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A Fiery and Musical Close to the Night Festival 2014

Visitors raise their cameras and smart phones to shoot the fire performance by Austrian group Phoenix Fire Dancers at the National Museum of Singapore during the 2nd last night of the Singapore Night Festival. They were accompanied by musicians from William Close’s Earth Harp Collective providing the musical sound track.

The 7th installation of Singapore Night Festival came to a close with a performance by Earth Harp musician William Close and the Phoenix Fire Dancers.

I was rather busy for the last couple of weeks ending with a long Friday and had originally intended to give it a miss as I was rather tired. However, after seeing photos of the rehearsals on Facebook, I decided that I shouldn’t miss out on this, so I dragged myself to the venue as there was still enough time to get there for the last performance of the night at 11:15pm.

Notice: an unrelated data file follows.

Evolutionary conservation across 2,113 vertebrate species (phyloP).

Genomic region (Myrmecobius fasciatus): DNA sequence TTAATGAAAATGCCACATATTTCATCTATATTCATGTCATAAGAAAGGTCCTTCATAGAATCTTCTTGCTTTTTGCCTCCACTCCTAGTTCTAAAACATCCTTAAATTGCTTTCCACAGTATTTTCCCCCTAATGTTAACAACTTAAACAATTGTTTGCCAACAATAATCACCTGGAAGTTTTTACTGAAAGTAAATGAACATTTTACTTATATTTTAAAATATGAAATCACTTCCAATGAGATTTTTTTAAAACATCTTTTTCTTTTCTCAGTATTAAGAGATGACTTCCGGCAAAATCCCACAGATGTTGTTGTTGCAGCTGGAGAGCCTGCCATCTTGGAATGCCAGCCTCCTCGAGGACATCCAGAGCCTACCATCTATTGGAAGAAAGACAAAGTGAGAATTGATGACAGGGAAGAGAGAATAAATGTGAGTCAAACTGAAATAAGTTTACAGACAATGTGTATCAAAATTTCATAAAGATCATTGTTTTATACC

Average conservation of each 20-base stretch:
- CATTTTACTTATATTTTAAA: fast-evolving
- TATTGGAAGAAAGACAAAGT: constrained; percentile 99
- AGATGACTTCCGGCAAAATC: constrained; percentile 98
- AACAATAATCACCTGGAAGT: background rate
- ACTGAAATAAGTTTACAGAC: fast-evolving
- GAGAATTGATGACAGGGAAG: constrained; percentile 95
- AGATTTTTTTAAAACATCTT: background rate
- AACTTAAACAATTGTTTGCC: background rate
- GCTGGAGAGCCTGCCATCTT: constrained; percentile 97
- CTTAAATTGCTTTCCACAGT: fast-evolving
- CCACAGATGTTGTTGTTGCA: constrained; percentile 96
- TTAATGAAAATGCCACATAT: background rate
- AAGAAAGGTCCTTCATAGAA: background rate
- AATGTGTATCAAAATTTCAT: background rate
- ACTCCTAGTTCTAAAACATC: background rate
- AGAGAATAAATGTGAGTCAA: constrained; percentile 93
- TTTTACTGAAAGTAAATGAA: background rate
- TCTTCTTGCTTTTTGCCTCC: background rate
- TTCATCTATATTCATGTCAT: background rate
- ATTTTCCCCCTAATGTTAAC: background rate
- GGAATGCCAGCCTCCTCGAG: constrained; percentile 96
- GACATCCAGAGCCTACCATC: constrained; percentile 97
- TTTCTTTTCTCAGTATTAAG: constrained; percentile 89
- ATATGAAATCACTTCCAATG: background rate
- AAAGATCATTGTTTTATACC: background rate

William Close immersed in his music as he performs on his Earth Harp amidst coloured lights in the background.

Expectedly, there was a huge crowd when I arrived, but as the crowd from the previous show were leaving, I managed to squeeze my way in eventually. I’d have loved to be closer to the stage where Phoenix were performing but it was just too crowded to get there. Once again, I was right in front of William Close.

Rich Sherwood on the Drum Cloud

The pieces performed were the same as the 1st weekend of the Night Festival which I attended but what wowed me was the finale. As with the previous performance, Close did his own rendition of Pachelbel’s Canon in D on his Earth Harp, this time accompanied by a female vocalist.

The female vocalist and guitarist accompanying William Close in the last piece, a rendition of Pachelbel’s Canon in D.

Near the end, the Phoenix Fire Dancers from Austria came on stage with their fiery performance. Unfortunately, from my position, I was unable to see them. I did, however, see their pyrotechnics and laser beams. I realised many people in front of me were raising their cameras and smart phones to shoot, so I did likewise and took several shots.

The opening shot of this post turned out to be the best, clearly showing both the lit LCD screens, the pyrotechnics from Phoenix and the façade of the National Museum of Singapore. Together with the projection of the “Singapore Night Festival”, this helped to give some context of the event.

The performance sure didn’t disappoint. Looking forward to next year’s installation!

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